Everyone’s second favourite search engine, Bing, have finally published their Webmaster Guidelines – providing a broad insight into what they look for when deciding where web pages will rank in their index.
Although they have been fairly slow at publishing the guidelines, they are at least quite detailed – especially compared to Google’s fairly vague and ambiguous guidelines (which you can read just here).
I’ve condensed Bing’s Webmaster Guidelines below, but if you want to read them in full (which I fully recommend) you can find them here: Bing Webmaster Guidelines
Bing Webmaster Guidelines
Bing’s guidelines are split into five broad categories, which explain what they are generally looking at when they spider your site. These are:
In terms of CONTENT, Bing tells us “Your content should be easy to navigate to, rich enough to engage the visitor and provide them the information they seek and as fresh as possible.” So nothing we didn’t already know really.
The LINKS bit is similarly familiar: “Bing wants to see links grow organically, and abuses to this such as buying links or participating in link schemes (link farms, etc.) lead to the value of such links being deprecated. “
The most interesting part of Bing’s guidelines (for me anyway!) is the prominence they seem to give to SOCIAL signals. Google’s guidelines make no mention of social signals, whereas Bing (obviously more than happy to boast about their Facebook hook-up!) has quite a lot to say: “Social media plays a role in today’s effort to rank well in search results. The most obvious part it plays is via influence. If you are influential socially, this leads to your followers sharing your information widely, which in turn results in Bing seeing these positive signals. These positive signals can have an impact on how you rank organically in the long run.”
While there has been a lot of talk about the importance of social signals over the past few years, this is the first time a search engine has openly acknowledged social as a part of their ranking algorithm – so if social isn’t as high up in your priorities as SEO, then perhaps you need a rethink!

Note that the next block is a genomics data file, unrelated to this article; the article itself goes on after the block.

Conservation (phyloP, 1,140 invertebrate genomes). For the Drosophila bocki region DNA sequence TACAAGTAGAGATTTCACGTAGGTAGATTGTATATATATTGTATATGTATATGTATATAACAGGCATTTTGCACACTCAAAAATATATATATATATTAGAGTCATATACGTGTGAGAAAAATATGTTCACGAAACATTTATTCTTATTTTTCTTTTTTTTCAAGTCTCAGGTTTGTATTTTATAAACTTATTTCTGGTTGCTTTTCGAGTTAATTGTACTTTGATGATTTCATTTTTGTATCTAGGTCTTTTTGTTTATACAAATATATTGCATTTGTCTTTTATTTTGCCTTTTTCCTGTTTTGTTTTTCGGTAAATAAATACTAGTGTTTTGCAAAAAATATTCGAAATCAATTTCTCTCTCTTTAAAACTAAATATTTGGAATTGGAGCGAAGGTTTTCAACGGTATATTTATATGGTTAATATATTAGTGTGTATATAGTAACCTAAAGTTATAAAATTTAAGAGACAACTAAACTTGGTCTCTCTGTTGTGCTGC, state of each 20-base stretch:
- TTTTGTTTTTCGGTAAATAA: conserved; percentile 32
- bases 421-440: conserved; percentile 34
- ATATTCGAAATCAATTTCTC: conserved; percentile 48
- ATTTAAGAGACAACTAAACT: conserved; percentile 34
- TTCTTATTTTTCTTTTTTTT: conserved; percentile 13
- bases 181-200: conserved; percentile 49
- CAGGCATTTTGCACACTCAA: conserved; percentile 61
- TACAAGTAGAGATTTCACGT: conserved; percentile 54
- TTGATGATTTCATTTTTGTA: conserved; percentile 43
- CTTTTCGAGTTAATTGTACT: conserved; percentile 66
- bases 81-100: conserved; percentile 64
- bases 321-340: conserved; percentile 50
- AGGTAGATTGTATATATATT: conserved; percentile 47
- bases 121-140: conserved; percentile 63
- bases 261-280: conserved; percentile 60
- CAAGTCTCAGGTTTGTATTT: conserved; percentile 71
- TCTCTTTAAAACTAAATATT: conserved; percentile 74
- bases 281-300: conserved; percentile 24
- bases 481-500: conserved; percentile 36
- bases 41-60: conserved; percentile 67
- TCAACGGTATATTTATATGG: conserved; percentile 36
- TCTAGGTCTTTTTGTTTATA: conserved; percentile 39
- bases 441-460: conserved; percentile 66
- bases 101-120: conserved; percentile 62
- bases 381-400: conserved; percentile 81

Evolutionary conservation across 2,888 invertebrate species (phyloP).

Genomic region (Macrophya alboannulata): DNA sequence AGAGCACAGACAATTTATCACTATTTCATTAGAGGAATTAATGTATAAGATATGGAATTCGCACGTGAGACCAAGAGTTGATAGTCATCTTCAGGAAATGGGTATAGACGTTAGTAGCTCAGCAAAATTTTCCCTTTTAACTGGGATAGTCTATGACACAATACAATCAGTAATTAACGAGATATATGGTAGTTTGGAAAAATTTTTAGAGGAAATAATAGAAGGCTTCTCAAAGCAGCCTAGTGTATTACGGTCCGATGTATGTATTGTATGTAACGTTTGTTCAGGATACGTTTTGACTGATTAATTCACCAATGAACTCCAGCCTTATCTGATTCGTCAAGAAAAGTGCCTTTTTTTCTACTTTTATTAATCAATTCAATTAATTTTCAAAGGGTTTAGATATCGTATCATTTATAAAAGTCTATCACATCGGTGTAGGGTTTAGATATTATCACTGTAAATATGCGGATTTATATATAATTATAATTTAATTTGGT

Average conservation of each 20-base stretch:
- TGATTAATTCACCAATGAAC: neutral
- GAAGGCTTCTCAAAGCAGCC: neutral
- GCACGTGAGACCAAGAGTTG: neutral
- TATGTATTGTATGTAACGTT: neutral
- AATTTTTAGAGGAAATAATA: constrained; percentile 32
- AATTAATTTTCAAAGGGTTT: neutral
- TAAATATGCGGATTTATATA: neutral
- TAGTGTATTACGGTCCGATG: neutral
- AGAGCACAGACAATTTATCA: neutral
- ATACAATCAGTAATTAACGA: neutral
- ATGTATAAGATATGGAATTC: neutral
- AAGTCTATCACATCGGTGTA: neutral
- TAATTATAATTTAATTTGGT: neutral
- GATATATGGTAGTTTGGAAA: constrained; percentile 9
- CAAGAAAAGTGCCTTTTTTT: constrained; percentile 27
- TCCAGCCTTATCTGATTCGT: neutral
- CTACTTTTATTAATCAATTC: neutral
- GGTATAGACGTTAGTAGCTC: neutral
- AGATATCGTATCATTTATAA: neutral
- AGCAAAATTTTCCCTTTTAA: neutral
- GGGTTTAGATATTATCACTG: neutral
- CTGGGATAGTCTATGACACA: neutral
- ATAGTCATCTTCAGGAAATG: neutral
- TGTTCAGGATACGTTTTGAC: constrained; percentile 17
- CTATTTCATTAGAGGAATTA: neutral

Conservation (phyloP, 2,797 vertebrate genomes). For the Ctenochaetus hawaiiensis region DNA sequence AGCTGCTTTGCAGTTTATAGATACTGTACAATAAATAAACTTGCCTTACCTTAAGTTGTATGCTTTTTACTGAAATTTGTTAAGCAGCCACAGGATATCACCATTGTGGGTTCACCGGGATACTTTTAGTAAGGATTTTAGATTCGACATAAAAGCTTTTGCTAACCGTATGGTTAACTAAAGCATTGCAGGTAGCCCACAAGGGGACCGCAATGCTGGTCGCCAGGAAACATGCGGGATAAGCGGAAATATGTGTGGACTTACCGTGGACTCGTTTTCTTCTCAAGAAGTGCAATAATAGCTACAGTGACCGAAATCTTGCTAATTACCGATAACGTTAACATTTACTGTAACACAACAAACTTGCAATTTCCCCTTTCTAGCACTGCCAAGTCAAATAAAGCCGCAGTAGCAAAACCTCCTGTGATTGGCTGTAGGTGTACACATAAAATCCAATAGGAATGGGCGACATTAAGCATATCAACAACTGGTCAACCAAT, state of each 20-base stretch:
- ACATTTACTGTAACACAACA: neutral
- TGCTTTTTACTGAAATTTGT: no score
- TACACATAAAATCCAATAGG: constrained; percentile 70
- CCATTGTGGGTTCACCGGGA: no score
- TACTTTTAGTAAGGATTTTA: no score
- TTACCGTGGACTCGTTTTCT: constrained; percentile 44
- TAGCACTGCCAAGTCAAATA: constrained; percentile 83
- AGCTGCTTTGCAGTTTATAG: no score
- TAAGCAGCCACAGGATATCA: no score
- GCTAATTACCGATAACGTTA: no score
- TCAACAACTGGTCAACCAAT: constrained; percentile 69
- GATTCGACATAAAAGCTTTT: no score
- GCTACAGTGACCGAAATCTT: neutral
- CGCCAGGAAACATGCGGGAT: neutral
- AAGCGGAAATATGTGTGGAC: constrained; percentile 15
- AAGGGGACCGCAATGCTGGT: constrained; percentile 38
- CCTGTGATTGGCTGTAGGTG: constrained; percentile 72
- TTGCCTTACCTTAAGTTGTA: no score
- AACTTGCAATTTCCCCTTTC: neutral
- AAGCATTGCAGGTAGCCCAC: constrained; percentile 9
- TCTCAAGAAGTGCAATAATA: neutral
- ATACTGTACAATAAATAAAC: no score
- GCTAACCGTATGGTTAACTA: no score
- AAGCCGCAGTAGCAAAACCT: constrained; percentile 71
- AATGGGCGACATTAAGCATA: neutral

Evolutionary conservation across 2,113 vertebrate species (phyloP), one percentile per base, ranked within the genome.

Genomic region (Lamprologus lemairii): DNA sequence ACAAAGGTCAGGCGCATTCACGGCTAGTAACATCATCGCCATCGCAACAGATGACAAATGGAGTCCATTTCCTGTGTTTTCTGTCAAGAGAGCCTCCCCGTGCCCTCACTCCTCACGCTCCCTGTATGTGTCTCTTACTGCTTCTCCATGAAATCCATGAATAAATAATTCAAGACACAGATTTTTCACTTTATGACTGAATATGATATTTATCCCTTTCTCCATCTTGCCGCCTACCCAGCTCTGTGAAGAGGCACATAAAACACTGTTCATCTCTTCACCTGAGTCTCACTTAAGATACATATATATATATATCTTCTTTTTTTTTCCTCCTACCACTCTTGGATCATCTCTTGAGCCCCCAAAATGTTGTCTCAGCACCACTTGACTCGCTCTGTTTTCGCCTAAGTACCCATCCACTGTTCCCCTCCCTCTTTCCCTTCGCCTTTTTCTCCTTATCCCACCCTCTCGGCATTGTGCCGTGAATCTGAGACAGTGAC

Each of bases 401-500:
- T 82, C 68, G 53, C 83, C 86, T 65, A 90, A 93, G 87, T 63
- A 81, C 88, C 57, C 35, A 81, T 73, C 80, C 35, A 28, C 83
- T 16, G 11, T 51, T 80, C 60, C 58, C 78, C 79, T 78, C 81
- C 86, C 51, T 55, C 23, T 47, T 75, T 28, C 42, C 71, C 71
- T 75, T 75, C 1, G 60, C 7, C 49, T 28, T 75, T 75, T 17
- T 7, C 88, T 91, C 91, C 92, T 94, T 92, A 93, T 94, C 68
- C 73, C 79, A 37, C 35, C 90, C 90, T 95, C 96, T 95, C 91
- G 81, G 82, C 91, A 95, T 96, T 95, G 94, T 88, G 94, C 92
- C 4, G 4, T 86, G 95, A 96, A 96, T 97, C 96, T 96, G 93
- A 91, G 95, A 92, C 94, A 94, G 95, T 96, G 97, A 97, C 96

The INDEXATION and TECHNICAL aspects of Bing’s guidelines are pretty standard – basically you just need to get signed up to Bing’s Webmaster Tools and use their ‘Toolbox’ to optimise your site. If you need help with that, by the way, just get in touch with me on Twitter (@lukeglassford).
As well as those five categories, Bing also takes the time to go through some SEO best practices – which looks almost exactly like the template for an Anicca SEO audit (always good to know I’m doing it right :-)), which includes:
- Title tag
- Meta description
- H1 tag
- Image alt tags
- Internal link structure
- External links
- Inbound links
- Site structure and crawlability
The final section is called AVOID, which obviously lists the things you shouldn’t be doing if you want to get any traffic from Bing. These are:
- Link schemes
- Social schemes
- Meta refresh redirects
- Duplicate content
Again, the interesting bit here is the prominence of unnatural social schemes. Not only are Bing acknowledging that they use social signals to inform their rankings, they are actively looking for, identifying and penalising spammy social tactics – particularly Facebook ‘Like farms’ and auto-following schemes on Twitter.
The big takeaway from Bing publishing their Webmaster Guidelines, for me, is their focus on social – which is probably only natural seeing as their access to Facebook and Twitter is what sets their service apart from Google. Whether it will ever be enough to take a sizeable amount of market share away from Google remains to be seen, but what we can be sure of is that social signals are only going to increase in prominence in search engines’ algorithm. What do you think? Let me know in the comments below…
If you need help with social media marketing, or any other area of online marketing, get in touch with Anicca today and request a FREE website audit.Posted by